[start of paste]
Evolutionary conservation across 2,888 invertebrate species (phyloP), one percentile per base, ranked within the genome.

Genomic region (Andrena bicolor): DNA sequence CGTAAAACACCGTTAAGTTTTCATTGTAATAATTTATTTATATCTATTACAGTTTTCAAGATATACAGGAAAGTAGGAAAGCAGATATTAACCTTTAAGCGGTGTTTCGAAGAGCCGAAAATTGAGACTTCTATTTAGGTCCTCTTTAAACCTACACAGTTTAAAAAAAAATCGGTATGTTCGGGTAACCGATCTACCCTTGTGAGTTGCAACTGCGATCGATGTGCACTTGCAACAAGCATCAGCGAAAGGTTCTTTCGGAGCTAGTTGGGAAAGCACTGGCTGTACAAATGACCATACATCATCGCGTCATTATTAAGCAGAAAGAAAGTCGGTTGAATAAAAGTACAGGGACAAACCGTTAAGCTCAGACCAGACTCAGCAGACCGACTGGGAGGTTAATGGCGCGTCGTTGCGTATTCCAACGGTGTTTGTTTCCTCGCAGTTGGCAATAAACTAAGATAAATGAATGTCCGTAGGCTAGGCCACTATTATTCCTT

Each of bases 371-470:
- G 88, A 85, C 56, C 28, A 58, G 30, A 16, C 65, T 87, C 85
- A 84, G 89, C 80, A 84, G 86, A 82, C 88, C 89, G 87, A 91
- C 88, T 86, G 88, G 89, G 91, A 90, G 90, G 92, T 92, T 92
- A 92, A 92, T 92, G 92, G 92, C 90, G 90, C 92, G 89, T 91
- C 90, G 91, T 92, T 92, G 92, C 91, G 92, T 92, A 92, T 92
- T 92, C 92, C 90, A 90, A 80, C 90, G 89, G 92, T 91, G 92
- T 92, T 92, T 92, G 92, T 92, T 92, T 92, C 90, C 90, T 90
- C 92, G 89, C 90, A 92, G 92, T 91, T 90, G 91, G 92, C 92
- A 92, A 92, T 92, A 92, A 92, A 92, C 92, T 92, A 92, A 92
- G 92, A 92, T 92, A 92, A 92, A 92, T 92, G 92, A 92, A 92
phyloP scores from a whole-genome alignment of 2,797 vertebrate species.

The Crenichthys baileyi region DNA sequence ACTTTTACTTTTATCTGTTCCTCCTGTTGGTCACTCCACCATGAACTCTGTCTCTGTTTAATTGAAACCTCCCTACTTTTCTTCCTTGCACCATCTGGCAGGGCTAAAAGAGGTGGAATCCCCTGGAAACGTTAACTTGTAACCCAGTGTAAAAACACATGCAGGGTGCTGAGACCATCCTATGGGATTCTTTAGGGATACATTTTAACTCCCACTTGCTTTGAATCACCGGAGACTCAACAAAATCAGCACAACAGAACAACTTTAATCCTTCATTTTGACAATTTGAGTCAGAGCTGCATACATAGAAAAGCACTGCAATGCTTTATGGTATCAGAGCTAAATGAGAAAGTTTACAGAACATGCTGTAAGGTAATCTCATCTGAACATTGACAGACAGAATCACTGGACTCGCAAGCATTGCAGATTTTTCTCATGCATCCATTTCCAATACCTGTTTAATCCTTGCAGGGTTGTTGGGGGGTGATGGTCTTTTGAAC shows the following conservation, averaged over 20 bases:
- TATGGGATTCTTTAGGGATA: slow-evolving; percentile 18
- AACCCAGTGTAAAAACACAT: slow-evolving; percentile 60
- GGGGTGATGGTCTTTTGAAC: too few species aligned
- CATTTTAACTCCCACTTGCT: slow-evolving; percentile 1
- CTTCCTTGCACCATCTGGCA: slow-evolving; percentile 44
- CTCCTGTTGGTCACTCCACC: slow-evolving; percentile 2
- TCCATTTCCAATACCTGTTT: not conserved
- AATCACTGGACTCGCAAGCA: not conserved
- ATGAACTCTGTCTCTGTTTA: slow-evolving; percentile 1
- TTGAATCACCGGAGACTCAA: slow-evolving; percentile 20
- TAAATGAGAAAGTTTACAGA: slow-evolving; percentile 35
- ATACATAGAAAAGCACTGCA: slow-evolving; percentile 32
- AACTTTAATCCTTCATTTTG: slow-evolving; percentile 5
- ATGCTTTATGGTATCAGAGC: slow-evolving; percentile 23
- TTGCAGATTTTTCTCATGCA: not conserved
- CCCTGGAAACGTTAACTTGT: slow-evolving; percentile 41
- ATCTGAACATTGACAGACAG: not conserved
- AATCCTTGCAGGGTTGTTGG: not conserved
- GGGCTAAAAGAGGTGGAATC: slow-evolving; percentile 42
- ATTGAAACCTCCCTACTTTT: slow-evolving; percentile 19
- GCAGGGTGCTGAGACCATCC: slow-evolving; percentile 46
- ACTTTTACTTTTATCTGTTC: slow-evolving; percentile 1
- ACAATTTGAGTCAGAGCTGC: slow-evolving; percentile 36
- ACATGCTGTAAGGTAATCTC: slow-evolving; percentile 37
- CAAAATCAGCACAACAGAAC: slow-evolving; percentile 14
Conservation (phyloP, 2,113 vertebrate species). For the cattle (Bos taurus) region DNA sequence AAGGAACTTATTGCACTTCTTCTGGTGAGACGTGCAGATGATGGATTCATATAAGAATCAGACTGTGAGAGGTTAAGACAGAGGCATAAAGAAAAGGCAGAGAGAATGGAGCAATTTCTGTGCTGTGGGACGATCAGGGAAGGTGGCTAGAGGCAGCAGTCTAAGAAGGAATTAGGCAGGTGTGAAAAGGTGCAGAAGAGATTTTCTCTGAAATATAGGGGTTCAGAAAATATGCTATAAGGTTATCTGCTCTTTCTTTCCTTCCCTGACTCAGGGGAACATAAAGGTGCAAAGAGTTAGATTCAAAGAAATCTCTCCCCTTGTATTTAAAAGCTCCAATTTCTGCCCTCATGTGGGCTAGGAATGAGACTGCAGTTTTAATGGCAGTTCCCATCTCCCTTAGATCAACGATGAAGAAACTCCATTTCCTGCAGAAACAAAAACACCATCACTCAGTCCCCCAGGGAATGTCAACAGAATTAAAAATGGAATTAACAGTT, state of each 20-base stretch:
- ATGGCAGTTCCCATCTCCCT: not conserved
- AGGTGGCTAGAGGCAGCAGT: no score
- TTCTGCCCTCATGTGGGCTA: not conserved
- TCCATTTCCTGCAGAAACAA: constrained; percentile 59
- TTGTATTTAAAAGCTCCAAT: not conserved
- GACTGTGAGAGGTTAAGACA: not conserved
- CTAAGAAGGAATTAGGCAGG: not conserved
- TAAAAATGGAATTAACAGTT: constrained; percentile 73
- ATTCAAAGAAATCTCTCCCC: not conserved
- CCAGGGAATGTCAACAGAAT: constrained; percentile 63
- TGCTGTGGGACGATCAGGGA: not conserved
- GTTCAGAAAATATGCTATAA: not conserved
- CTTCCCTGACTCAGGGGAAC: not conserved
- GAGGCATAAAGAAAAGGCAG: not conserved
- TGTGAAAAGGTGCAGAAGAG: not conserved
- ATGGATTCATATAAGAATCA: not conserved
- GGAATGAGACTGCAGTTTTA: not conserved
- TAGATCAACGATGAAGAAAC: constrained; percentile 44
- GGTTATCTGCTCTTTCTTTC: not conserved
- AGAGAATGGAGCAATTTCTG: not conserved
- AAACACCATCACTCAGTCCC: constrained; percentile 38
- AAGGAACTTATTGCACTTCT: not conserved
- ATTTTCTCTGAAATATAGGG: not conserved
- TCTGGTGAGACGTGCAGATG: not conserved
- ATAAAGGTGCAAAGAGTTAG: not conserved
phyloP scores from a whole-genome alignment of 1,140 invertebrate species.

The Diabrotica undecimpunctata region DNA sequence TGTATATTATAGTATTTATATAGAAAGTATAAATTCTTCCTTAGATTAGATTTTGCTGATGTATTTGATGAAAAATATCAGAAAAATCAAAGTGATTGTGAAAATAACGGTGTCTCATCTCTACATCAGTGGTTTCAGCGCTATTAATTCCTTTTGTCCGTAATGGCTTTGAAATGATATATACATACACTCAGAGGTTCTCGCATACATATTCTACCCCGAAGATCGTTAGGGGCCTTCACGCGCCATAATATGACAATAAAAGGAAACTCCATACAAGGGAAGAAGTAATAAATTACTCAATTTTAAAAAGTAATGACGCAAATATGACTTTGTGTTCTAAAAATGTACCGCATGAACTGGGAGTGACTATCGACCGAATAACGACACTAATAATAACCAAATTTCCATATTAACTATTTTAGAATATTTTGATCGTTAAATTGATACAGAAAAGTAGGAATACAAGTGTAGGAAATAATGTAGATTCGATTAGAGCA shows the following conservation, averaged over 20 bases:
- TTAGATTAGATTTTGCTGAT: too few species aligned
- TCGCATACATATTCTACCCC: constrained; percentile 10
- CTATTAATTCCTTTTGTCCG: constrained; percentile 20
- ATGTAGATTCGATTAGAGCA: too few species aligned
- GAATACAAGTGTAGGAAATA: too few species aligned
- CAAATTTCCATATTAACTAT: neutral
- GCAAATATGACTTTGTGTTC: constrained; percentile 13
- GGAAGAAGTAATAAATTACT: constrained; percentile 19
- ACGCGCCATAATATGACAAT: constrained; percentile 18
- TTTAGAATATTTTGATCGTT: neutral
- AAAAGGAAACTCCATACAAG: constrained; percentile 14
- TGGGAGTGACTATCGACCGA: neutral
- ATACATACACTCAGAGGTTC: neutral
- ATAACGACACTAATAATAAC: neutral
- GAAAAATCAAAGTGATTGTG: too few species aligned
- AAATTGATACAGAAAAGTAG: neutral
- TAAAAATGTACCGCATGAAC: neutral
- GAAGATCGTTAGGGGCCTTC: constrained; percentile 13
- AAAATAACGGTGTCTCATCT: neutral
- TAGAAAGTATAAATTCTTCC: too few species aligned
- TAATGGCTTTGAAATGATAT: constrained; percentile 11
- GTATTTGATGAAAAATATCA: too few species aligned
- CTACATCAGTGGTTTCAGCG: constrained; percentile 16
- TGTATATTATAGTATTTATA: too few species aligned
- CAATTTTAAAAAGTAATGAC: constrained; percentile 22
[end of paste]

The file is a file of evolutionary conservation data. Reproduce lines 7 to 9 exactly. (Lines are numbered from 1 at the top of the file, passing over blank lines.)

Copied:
- A 92, A 92, T 92, G 92, G 92, C 90, G 90, C 92, G 89, T 91
- C 90, G 91, T 92, T 92, G 92, C 91, G 92, T 92, A 92, T 92
- T 92, C 92, C 90, A 90, A 80, C 90, G 89, G 92, T 91, G 92